Runners Need Not Fear “Wear and Tear” Concerns, New Study Says
Conventional wisdom for runners may have been debunked by a new study presented this week at the American Academy of Orthopedic Surgeons’ annual meeting.
Researchers from Northwestern University found that runners were not more likely to develop hip or knee osteoarthritis the longer, faster and more frequently they ran. NBC News summarized the findings, writing:
The new research surveyed 3,804 recreational runners who participated in the Chicago Marathon in 2019 or 2021 with questions from how many years they’d been running and their average running paces to whether they had family histories of arthritis.
It’s widely believed, even among doctors, that using the joints more often, through a repetitive activity like running, makes the knee and hip cartilage deteriorate more quickly, upping osteoarthritis risk. The … researchers found that wasn’t the case. […]
Thanks to the broad nature of the group surveyed — a departure from historical research focused on elite-level Olympians — the Northwestern researchers could analyze how runners’ arthritis risk changed according to their running pace, intensity and cumulative running history.
Surprisingly, they found no association between an increased risk for knee or hip arthritis and the number of years someone had been running, the number of marathons completed, their weekly running mileage, nor their running pace.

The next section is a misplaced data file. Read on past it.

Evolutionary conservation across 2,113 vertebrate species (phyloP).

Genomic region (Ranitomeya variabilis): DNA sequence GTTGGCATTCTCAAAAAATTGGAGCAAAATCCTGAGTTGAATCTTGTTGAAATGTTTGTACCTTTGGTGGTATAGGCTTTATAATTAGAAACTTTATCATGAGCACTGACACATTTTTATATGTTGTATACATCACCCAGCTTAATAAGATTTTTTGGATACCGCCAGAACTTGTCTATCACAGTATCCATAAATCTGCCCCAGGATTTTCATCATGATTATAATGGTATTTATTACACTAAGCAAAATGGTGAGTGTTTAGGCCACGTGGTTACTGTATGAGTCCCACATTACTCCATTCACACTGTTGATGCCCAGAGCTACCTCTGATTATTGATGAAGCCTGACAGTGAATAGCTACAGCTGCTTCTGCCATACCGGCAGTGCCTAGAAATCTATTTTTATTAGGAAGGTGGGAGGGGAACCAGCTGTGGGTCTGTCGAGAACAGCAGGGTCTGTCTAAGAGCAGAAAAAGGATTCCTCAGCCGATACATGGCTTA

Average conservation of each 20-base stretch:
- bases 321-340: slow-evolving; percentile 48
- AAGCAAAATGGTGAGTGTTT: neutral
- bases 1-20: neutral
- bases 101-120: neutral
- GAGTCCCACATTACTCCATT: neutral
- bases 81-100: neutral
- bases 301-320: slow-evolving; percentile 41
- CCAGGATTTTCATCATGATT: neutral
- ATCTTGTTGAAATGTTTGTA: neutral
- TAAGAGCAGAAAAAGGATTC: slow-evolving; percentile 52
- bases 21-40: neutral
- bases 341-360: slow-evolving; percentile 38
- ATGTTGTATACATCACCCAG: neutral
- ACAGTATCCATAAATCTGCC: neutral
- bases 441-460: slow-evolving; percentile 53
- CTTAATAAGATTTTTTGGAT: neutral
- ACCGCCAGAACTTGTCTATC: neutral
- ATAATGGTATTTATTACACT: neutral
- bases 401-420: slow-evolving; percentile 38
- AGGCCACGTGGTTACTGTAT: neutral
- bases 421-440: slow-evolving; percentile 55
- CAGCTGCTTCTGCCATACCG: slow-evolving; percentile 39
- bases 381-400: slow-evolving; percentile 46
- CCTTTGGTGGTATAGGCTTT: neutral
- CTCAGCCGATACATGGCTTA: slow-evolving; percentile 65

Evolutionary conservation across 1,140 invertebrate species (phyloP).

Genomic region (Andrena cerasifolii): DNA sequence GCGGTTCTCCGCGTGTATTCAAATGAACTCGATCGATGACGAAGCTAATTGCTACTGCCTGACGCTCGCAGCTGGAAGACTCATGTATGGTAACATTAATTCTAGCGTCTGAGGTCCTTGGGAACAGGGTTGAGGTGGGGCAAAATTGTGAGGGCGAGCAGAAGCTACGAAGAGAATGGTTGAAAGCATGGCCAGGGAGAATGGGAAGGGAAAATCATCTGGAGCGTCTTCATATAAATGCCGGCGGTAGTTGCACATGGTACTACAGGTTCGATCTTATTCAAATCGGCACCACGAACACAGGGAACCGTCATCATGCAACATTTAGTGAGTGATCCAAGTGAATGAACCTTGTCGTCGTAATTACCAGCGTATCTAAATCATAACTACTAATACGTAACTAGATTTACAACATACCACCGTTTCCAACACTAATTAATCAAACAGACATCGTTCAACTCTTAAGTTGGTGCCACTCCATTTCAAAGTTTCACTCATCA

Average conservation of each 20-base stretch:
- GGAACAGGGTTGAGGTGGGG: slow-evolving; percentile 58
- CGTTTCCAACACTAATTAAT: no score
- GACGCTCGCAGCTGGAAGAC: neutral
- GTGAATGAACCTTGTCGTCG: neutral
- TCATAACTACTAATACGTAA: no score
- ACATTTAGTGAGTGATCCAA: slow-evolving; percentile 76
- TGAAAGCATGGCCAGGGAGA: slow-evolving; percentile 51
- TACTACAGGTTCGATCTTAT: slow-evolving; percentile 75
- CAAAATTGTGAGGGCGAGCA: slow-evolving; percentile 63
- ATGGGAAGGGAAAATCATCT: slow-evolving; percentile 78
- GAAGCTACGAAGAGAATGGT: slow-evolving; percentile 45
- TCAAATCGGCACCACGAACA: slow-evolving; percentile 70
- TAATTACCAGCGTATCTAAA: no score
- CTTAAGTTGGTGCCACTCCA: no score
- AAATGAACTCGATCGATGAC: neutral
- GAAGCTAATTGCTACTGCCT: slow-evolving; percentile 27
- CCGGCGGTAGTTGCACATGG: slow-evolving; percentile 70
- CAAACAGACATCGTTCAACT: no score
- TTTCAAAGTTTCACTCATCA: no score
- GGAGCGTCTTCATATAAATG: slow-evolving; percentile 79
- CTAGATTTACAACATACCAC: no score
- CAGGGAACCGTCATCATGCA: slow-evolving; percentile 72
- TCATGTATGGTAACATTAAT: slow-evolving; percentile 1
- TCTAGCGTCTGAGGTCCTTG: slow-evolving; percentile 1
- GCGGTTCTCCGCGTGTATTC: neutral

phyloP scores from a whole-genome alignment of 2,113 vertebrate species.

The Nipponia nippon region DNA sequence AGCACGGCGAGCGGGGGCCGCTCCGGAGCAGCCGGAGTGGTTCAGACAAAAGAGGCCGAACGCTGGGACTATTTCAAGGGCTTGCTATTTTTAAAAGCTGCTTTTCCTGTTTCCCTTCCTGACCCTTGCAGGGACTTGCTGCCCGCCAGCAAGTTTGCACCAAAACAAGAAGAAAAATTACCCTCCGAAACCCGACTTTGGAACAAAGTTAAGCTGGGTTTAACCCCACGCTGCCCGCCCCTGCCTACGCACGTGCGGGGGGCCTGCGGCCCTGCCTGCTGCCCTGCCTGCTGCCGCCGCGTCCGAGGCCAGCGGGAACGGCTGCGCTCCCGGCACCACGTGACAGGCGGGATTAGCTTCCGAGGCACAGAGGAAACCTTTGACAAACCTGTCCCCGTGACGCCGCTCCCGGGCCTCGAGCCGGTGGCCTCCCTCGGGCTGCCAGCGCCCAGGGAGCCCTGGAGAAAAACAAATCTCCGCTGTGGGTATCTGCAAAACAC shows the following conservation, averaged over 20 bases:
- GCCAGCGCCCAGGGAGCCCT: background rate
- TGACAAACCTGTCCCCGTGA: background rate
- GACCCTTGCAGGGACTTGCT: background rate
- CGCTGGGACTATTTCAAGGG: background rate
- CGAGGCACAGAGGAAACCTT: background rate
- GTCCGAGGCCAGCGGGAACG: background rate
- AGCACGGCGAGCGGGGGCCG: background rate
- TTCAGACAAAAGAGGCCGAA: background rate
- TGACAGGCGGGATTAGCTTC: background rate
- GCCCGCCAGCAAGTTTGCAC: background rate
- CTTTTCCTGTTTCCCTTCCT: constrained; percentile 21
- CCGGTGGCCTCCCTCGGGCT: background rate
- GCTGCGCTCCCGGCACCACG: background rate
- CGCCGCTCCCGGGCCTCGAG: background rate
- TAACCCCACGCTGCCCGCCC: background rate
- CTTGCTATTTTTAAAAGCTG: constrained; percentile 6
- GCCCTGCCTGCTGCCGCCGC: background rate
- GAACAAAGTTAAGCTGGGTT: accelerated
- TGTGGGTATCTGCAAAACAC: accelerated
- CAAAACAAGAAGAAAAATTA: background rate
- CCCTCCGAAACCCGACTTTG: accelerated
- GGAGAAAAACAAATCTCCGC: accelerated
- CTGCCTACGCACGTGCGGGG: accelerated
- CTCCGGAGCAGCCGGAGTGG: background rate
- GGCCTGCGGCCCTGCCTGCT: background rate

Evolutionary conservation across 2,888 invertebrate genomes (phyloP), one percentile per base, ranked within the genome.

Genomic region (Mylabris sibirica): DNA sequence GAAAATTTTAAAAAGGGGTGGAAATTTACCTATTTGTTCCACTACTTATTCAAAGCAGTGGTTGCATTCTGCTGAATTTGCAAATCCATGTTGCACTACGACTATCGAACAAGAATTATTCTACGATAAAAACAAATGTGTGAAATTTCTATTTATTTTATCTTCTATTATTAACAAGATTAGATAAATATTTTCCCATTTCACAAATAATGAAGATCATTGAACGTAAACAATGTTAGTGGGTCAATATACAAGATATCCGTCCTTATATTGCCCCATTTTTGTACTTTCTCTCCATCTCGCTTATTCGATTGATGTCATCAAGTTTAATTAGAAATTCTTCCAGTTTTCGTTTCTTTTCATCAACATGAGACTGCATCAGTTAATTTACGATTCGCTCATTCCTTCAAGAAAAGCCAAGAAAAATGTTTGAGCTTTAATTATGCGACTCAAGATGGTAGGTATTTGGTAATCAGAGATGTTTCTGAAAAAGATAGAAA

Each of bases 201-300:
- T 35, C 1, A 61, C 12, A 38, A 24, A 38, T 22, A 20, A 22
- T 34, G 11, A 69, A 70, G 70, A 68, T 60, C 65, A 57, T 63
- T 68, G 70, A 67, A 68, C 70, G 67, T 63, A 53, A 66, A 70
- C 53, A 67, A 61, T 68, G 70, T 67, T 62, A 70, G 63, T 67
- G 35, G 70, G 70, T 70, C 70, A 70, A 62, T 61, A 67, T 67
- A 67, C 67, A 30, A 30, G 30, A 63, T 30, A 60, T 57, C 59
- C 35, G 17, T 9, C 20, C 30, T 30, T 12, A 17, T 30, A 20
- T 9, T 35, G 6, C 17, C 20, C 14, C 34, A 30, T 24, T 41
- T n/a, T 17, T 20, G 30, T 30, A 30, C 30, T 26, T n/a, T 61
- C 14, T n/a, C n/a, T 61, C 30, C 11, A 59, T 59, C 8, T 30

Given the survey respondents’ wide range of weekly mileages, paces, ages and cumulative years spent running, the results could apply to average runners who never get close to marathon-level distance, the researchers said.
Dr. Vehniah Tjong, an orthopedic sports surgeon who co-authored the study, said that: “Runners should be encouraged by our results,” because “They refute the current dogma that long-distance running predisposes an individual to arthritis of the hip and knee.”
Dr. Matthew Hartwell, an orthopedic surgeon and lead author of the study, added that the car analogy is often unhelpful and leads to bad advice from well-intentioned physicians.
“If you liken people to cars, intuitively it makes sense that the more you use your joints, the more you’re going to wear them out,” Hartwell said. “But the joint is really an active, living part of the body, almost like an organ.”